Dinosaur Bones in the Living Room
Free Press Reporters Visit One of Madison’s Best (but little known) Museums
by Pallav Regmi, age 14
Recently, fellow reporters Rosalinda, Patricia, Alexis, Aarushi, Claire and I visited a museum rich in ancient fossils and animal artifacts. Unlike other museums, this one was located cozily between the kitchen and living room of David Wandel’s house.
David Wandel, an active member of the Madison community, has an adventurous spirit. He has a collection of many ancient fossils and dinosaur bones that he collected on his own.
“Who doesn’t love dinosaurs?” he asked us, rhetorically. As we sat around his kitchen table, munching on snacks his wife had graciously prepared for us, we carefully listened to the story of Wandel’s Paleontology hobby. This is one fascinating guy.
One day while driving in Chicago, he saw a logo on the side of a truck displaying a triceratops head with the words, “Paleo Prospectors” above it. Underneath, there was a phone number. Curious, Wandel called the number right away. He found out that Paleo Prospectors was a company that took ordinary people to a place in the northern Great Plains to hunt dinosaur bones. Excited about hunting bones, he decided to sign up.
Soon, Wandel and his kids were excavating bones in South Dakota.
“You leave with a bag full of water bottles and if you’re lucky, you return with a bag of bones,” Wandel said.
The water bottles were very important because the land they were excavating was very dry. The temperature reached up to 110 degrees on a normal summer day and everyone bunked in the only motel in a small town near Buffalo , South Dakota.
Wandel explained that excavation can be very hard work. The work consists of a lot of bending over and digging here and there. The hot weather also added to the hard work and the motel wasn’t very luxurious either.
Because of Paleo Prospectors, M. Wandel has a big collection of dinosaur bones. Wandel even has a rib of a triceratops that he and his kids excavated. He also found the femur of a triceratops, which was very heavy and a lot bigger than that of a human.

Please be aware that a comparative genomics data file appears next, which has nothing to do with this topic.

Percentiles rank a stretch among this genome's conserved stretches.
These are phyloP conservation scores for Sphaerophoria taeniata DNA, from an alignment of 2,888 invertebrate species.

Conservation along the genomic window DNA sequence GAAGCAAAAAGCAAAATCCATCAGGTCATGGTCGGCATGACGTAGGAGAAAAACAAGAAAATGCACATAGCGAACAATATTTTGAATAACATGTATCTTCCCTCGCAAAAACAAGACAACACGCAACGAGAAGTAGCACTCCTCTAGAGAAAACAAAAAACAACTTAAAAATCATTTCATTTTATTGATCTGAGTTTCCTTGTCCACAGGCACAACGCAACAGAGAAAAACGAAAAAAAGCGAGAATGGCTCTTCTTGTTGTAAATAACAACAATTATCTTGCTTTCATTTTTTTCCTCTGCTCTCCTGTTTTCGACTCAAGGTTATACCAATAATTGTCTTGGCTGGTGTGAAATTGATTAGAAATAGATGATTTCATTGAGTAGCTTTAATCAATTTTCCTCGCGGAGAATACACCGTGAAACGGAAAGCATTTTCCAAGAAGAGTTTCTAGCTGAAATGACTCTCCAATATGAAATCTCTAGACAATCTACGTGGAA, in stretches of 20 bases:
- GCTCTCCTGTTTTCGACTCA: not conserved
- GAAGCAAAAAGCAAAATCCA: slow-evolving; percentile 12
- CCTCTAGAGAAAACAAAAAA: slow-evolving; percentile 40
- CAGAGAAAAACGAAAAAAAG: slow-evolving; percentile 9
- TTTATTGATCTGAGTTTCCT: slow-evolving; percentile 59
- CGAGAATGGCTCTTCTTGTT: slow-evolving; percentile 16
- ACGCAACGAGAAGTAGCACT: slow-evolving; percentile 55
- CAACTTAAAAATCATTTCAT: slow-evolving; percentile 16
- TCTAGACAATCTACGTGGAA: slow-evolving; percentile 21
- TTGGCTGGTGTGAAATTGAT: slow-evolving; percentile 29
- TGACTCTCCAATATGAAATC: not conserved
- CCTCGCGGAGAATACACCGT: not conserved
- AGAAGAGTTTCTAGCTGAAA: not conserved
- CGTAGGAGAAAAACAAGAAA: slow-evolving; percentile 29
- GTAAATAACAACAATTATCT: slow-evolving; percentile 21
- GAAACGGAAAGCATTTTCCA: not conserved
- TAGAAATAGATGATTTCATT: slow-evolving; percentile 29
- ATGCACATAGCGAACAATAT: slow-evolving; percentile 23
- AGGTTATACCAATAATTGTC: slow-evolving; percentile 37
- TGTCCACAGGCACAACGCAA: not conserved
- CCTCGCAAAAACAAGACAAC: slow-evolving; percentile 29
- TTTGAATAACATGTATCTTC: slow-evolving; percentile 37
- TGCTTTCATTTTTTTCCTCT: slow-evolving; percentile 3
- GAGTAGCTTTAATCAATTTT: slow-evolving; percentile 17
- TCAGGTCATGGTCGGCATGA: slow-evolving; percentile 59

His most memorable find was when he found an articulated animal. Typically one finds fossils of single bones, usually from different animals. But when someone finds a fossil that is connected to other bones of the same skeleton, they know they have uncovered an articulated animal.
And if you do find an articulated animal, well, that is a big deal. Wandel explained that when this happens, you immediately stop digging and call a chaperone from the company on a radio. All the members of the dig then arrive at the site as swiftly as possible. If experts determine the fossil is an articulated animal, digging at the site is halted. Certified archaeologists further investigate the site later. In Wandel’s case, the articulated animal he discovered was a triceratops.
Listening to Wandel’s stories about his excavations was really interesting and fun. We also learned a lot about fossils and dinosaur bones and how archaeologists dig and preserve bones without damaging them. Even after we finished talking about fossils and bones, we were still very interested in Wandel’s other hobbies. He has a collection of paintings and woodcarvings from all around the world and some that he constructed himself. A very adventurous and curious collecter, Wandel built a fascinating museum from scratch.
On the way back to our newsroom we talked a lot about how to write this story. Our editors often tell us to use words that are descriptive so readers get a good feel for what we’re talking about. We decided that the best word to describe Mr. Wandel is curious. And that’s why the museum he has put together is absolutely fascinating.